72: unlikely that anyone is interested in helping, other than telling you
73: to upgrade to 9.
75: (Reports of how well NetBSD 8 works are welcome on netbsd-users, if it
76: can actually be recommended for use.)
78: ## NetBSD 9
80: There have been fixes since 9.0 RELEASE. It is best to upgrade along
81: the netbsd-9 branch, but the release should be ok. Most aspects work solidly.
83: \todo Explain this in terms of versions of FreeBSD OpenZFS and/or
86: \todo This supports pool version 28/5000 (really true?). Of the
87: feature flags found in modern OpenZFS, \todo are supported.
89: Generally, fixes to ZFS in current will be pulled up to 9, but new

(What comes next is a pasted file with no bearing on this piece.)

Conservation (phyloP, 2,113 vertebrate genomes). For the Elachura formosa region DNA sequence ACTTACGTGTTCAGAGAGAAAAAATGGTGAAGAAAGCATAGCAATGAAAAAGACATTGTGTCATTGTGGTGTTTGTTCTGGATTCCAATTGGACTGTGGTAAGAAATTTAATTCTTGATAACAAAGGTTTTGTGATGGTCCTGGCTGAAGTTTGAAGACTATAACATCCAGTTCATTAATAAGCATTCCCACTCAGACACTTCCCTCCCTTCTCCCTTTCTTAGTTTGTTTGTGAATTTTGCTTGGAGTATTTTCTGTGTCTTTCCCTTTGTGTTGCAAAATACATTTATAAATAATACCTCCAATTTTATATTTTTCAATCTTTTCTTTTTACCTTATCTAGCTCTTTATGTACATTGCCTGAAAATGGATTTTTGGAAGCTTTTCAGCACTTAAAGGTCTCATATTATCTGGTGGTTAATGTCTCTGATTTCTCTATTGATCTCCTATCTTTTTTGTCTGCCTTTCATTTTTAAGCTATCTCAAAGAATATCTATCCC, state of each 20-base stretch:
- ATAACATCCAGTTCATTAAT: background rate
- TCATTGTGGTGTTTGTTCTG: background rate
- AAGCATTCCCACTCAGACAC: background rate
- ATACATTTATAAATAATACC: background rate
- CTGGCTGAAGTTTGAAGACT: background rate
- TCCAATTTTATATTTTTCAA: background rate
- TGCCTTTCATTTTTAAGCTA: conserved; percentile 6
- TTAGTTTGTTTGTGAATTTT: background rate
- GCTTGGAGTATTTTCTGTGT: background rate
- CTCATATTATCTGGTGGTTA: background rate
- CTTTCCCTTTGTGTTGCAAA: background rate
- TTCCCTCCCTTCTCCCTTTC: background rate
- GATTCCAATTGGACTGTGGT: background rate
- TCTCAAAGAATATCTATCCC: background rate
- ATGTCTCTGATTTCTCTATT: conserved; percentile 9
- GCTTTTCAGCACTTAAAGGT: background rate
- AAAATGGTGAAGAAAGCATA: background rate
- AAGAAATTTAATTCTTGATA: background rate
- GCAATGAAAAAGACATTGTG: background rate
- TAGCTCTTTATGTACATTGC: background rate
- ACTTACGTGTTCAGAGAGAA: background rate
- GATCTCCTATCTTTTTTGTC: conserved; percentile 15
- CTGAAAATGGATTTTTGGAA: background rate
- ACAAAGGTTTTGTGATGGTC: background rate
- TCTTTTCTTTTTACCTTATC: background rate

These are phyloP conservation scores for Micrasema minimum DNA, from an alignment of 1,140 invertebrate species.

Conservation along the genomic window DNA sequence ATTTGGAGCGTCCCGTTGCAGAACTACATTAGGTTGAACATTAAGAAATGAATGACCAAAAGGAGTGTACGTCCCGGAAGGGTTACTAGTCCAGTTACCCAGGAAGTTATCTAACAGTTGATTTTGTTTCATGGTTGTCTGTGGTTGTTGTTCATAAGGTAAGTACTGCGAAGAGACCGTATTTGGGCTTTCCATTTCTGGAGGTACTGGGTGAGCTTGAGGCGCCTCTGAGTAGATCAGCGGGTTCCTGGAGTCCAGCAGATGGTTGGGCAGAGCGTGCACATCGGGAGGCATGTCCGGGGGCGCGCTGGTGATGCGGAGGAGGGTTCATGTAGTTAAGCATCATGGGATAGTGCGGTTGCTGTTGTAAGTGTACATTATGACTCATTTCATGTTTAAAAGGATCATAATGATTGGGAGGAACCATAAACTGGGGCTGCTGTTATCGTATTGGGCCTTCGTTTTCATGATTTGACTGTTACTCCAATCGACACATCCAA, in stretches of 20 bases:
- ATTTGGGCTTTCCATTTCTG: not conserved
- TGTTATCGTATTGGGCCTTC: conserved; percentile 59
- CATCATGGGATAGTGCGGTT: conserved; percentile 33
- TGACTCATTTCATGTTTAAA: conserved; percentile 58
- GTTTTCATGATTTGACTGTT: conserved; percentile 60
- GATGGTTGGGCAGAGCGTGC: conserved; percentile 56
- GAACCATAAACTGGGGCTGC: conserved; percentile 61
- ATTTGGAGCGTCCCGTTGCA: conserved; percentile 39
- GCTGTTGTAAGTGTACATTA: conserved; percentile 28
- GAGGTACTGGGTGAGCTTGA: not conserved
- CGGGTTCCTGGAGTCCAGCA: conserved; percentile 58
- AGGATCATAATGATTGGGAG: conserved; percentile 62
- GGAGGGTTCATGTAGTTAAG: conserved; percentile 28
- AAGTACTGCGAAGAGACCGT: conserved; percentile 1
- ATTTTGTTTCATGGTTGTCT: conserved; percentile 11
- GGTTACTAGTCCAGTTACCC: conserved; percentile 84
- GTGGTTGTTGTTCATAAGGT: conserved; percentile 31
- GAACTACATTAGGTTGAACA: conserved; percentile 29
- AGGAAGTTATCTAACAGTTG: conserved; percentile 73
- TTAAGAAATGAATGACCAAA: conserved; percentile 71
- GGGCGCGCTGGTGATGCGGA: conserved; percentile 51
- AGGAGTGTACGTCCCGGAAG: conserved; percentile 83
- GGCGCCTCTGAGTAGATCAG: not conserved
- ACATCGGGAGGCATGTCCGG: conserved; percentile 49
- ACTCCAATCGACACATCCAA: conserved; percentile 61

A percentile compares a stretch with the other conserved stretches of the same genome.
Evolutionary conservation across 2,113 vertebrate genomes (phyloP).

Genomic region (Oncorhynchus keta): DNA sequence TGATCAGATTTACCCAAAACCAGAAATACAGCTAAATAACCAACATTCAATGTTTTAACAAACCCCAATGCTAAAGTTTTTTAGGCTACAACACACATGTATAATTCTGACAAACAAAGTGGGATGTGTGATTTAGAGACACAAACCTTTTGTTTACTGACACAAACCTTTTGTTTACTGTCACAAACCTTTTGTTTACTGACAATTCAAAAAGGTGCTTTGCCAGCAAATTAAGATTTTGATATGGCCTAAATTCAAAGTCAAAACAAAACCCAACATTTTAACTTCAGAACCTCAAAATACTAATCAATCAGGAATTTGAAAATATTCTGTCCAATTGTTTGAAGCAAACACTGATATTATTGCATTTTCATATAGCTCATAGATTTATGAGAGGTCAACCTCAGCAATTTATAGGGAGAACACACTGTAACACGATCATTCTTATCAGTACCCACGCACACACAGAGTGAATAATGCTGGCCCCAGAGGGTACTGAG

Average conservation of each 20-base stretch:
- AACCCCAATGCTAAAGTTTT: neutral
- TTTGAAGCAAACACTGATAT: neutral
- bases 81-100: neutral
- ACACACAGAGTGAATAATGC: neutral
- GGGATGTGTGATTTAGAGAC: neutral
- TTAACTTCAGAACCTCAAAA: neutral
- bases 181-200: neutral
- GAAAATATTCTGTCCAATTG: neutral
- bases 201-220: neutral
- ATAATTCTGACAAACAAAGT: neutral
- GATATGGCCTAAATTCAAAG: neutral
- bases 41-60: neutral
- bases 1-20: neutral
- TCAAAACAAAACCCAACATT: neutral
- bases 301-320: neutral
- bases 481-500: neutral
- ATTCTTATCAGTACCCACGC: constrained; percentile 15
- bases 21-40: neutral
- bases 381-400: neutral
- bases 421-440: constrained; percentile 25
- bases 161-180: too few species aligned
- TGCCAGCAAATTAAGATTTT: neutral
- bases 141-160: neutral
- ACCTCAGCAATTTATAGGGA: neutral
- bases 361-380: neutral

90: features typically will not be.
92: ## NetBSD current
94: The ZFS code in current is very similar to that in 9.
96: There is initial support for [[ZFS root|wiki/RootOnZFS]], via booting from
97: ffs and pivoting.
99: One can make a ccd using a zvol as a component. See the zvol section below.
101: ## Things that aren't supported yet
103: \todo hotswap (maybe - not clear exactly what this means)
105: \todo direct boot into zfs root (via boot blocks reading zfs)
107: ## Architectures
109: Most people seem to be using amd64.
111: To build zfs, one puts MKZFS=yes in mk.conf. This is default on amd64
112: and aarch64 on netbsd-9. In current, it is also default on sparc64.
114: More or less, zfs can be enabled on an architecture when it is known
115: to build and run reliably. (Of course, users are welcome to build it